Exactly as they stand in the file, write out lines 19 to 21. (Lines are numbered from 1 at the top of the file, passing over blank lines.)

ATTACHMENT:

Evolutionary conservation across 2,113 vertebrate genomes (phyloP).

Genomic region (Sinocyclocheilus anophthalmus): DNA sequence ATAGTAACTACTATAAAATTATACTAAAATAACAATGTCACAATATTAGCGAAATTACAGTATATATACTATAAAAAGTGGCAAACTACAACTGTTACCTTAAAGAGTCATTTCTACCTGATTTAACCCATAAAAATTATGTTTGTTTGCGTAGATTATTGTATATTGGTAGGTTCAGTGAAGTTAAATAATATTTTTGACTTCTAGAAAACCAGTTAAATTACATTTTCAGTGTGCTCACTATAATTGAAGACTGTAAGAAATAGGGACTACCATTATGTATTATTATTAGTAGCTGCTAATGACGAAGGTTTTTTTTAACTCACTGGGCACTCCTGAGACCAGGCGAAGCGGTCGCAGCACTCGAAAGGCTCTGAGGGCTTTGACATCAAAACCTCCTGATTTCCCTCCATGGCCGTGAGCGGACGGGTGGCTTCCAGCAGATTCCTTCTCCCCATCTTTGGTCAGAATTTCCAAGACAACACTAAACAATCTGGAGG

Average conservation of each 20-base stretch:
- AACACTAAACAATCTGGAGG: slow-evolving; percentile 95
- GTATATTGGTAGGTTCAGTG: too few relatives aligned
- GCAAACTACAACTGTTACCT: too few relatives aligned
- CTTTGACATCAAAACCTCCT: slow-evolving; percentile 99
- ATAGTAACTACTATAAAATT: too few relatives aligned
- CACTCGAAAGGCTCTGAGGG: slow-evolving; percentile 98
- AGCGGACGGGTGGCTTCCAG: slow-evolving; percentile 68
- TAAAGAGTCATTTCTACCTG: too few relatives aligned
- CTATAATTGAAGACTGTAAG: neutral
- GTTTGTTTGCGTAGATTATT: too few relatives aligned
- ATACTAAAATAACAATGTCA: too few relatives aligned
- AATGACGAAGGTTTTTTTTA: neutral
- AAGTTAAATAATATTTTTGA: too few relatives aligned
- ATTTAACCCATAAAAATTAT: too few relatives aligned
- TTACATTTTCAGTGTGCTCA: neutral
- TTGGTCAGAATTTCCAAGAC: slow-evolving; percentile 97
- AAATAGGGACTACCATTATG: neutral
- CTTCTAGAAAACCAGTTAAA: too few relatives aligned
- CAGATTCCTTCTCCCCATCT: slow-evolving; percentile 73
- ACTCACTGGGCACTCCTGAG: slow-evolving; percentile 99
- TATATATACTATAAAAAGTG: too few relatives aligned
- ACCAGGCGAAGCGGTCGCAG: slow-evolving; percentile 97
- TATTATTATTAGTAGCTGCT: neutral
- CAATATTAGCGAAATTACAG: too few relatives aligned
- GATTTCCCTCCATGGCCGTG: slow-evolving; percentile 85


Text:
- TTGGTCAGAATTTCCAAGAC: slow-evolving; percentile 97
- AAATAGGGACTACCATTATG: neutral
- CTTCTAGAAAACCAGTTAAA: too few relatives aligned